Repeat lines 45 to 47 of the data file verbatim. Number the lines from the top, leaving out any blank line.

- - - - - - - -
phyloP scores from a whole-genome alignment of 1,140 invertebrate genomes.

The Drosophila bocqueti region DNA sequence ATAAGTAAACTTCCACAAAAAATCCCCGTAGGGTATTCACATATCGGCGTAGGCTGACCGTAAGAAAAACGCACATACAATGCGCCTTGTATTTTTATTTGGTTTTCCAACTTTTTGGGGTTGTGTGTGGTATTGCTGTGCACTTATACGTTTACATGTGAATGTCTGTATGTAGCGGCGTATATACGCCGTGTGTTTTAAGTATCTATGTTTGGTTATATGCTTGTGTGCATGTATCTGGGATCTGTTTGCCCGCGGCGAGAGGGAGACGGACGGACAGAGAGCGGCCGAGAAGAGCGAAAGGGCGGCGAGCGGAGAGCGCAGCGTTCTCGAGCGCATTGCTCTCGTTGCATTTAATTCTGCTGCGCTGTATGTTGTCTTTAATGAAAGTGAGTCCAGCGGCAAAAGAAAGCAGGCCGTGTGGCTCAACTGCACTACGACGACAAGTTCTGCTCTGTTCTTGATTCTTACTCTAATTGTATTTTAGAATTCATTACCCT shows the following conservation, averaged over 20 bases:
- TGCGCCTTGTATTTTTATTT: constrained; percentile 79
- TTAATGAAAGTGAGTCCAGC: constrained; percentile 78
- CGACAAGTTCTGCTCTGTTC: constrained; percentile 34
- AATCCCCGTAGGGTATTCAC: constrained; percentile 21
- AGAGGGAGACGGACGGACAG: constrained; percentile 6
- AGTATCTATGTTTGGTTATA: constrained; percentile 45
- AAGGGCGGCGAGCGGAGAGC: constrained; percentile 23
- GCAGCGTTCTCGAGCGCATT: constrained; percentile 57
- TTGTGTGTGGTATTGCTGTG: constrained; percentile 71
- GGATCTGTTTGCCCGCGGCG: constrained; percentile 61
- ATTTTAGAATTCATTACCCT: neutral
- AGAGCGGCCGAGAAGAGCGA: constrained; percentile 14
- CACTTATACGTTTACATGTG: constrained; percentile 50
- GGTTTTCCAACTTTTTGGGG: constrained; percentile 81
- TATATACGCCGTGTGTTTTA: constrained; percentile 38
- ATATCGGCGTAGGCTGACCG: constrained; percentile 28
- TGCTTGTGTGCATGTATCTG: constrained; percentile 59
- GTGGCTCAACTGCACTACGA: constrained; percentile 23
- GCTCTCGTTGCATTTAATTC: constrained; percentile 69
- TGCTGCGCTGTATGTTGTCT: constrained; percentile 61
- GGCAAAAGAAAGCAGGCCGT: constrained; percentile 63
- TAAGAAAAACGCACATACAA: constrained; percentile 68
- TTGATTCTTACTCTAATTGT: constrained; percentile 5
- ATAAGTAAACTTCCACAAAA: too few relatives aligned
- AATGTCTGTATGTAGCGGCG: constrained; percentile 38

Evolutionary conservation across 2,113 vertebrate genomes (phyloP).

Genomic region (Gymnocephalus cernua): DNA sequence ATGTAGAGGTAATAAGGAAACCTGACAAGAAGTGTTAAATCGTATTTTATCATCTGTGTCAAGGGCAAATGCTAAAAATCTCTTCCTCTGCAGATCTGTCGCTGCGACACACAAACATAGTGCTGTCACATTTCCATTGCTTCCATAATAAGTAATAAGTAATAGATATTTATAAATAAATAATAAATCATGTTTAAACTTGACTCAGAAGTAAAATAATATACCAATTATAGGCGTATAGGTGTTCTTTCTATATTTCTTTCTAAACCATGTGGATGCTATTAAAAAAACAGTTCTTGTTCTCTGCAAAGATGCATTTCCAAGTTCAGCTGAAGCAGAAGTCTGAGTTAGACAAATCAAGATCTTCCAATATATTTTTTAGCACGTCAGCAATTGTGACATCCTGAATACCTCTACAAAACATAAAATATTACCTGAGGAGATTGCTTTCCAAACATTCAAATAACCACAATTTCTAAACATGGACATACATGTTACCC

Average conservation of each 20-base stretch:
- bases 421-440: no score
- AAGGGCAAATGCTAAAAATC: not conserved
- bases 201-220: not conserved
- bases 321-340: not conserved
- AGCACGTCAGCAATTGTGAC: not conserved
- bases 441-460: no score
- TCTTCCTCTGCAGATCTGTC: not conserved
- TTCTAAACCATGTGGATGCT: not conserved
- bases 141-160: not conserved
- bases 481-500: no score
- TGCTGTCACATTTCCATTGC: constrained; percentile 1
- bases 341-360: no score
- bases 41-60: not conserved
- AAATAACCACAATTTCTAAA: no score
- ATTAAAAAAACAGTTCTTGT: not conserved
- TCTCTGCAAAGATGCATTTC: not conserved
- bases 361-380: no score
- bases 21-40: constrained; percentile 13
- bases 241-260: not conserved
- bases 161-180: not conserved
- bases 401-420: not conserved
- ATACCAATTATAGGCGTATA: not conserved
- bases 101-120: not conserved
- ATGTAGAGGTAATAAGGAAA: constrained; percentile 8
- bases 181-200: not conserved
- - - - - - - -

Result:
- ATTAAAAAAACAGTTCTTGT: not conserved
- TCTCTGCAAAGATGCATTTC: not conserved
- bases 361-380: no score